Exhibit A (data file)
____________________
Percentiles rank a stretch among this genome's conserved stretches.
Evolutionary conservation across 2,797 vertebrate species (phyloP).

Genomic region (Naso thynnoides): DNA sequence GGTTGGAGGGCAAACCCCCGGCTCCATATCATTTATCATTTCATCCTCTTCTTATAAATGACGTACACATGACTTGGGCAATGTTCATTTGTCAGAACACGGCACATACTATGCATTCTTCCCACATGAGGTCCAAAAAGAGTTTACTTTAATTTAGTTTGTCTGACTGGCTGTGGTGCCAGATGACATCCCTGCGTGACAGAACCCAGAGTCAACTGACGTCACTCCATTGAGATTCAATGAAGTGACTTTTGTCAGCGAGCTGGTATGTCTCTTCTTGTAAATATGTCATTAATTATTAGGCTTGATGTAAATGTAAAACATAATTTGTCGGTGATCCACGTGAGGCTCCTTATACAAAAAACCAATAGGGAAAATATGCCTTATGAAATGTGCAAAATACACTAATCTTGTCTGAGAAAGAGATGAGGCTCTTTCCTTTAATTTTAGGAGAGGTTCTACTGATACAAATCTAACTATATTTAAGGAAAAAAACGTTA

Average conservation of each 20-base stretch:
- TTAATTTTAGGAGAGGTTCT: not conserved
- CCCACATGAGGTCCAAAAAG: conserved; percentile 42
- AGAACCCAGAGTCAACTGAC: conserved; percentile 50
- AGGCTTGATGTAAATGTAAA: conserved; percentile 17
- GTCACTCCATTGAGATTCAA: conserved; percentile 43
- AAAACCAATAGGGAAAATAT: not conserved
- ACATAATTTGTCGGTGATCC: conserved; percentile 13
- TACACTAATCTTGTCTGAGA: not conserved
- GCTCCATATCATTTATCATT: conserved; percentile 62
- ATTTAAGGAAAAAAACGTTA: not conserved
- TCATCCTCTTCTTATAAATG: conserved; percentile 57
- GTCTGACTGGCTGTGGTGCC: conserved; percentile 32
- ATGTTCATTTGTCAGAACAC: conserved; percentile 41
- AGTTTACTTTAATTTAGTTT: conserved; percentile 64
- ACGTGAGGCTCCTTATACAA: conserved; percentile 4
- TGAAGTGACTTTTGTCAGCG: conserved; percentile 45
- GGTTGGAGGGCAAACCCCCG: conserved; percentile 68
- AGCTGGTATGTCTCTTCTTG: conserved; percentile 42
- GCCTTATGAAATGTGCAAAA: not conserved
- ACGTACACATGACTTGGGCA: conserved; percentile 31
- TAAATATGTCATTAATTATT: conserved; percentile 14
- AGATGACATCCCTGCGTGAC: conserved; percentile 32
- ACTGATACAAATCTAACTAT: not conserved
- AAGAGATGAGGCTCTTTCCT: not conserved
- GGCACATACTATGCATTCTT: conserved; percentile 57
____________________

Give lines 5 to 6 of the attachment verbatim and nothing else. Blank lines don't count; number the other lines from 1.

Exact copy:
- TTAATTTTAGGAGAGGTTCT: not conserved
- CCCACATGAGGTCCAAAAAG: conserved; percentile 42